It all started with a gym bag: In a major raid involving more than 1,400 officers, the police in three federal states took action against an international network that is said to have shifted 140 million euros abroad and back. The investigators classify the so-called hawala banking network as a criminal organization and are investigating 67 suspects.
Eleven of them were arrested on Wednesday. The North Rhine-Westphalian Minister of Justice Peter Biesenbach spoke of a “bang” against organized crime. The money laundering network had used a “justice of the peace” with a dubious past: The 39-year-old Syrian from Wuppertal is said to be a terrorist from the Islamist Al-Nusra front. The man brought his combat troops with him from Syria and used them as a debt collection thugs.
If money was lost in so-called hawala banking, in which pots of money are offset against each other via WhatsApp, a catalog of sanctions threatened, as the investigators could overhear during covert measures: “Hit the first time, mutilate the second time, and the third time they should be killed. “
Two other suspects are known to be Islamist threats, four as so-called “relevant persons” on the Islamist spectrum. The investigators suspect that part of the money transferred was used to finance terrorism.
The money is said to have flowed to Turkey and Syria through payment offices in Germany and the Netherlands. A court issued property arrests in the amount of 140 million euros, the lion’s share of it against the two main accused: two so-called “Groß-Hawaladare”, 42 and 44-year-old Syrians, who lived in Düsseldorf and Mönchengladbach.
In North Rhine-Westphalia, Lower Saxony and Bremen, 85 properties in 25 cities were searched: apartments, offices and banks. The focus of the measures was North Rhine-Westphalia (NRW). North Rhine-Westphalia Interior Minister Herbert Reul spoke of one of the largest proceedings of his term in office to date. “We turned off an extremely rich cash tap today,” said Reul. “That was a bloody fat thing.”
Two Lamborghinis, a Porsche, a Harley Davidson, money in the millions and gold worth a total of more than three million euros were secured – and a stereo system worth at least 100,000 euros, according to the investigators. The accused are accused of other acts across the criminal code: hostage-taking, robbery, drug trafficking, professional gang fraud.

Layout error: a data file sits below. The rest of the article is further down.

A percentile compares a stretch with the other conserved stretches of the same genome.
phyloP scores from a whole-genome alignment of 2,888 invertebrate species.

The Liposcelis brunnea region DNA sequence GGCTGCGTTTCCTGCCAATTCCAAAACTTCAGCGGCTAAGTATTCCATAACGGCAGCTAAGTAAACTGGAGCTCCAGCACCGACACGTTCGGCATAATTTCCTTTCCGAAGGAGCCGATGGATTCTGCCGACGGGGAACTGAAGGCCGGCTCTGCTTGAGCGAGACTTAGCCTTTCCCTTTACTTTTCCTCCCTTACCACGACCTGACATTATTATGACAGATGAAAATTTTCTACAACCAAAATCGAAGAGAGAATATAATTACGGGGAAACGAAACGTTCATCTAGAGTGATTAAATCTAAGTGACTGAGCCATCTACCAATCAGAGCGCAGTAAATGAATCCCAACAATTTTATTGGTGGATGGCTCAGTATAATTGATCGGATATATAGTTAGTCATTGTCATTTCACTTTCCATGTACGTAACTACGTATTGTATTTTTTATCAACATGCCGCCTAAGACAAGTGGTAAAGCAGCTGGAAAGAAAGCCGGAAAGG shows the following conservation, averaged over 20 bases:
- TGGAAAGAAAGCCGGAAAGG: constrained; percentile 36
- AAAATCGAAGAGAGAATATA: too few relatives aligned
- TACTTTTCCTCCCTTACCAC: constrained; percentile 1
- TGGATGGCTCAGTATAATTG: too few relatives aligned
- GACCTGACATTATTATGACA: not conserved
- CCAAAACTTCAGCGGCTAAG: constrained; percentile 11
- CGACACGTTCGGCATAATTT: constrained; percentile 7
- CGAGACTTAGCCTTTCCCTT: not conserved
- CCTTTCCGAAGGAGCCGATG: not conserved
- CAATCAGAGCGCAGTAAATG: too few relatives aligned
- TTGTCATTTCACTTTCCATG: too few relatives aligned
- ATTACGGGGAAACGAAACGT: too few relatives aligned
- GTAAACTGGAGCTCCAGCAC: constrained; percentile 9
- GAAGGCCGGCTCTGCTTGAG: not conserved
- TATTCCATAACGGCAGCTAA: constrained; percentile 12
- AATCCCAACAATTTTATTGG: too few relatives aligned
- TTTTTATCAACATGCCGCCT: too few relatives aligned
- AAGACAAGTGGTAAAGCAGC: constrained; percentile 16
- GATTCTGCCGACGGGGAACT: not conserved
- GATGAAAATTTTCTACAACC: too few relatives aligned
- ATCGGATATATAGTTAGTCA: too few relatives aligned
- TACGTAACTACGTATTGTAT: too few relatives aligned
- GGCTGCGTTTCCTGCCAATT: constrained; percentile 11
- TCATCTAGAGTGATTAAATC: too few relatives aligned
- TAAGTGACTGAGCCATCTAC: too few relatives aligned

The 67 suspects are predominantly Syrians (44), but among them are also ten Germans, five Jordanians and four Lebanese. The investigators counted a total of eight different nationalities. The suspects are between 18 and 67 years old. Most of the Syrians came to Germany in 2015. Hawala banking is said to have been in operation from 2016. 80 percent of the suspects are recipients of social benefits. They now face up to 15 years imprisonment, depending on the allegation.
In order to balance the flow of money from Europe to the Middle East, the hawala bankers had also made use of well-known German companies and corporations. Their bills were also traded via hawala banking and paid by third-party companies in Germany. Whether this happened with or without the knowledge of the company is now being examined.
In some cases, only refugees have transferred small amounts to their relatives in Syria. The suspects are said to have laundered large sums of money from criminal offenses with the illegal payment service and made them available for further criminal offenses. They are also accused of social security fraud, social security fraud and tax evasion. They would have helped each other in covering up these acts.
Investigators came across a huge area with used trucks and warehouses full of presumably stolen catalytic converters to be sold by the tax office and customs in the Middle of Easter. “The truck trade was nowhere registered as a company,” said a senior investigator.
Special forces, state guards, financial investigators and tax investigators were among the more than 1,400 emergency services on Wednesday. The starting point was a driving mishap in May 2020. A car had left the A61 lane. Because the inmates behaved suspiciously, the officers became suspicious and discovered 300,000 euros in a gym bag. Justice Minister Biesenbach confirmed that this got the investigation rolling.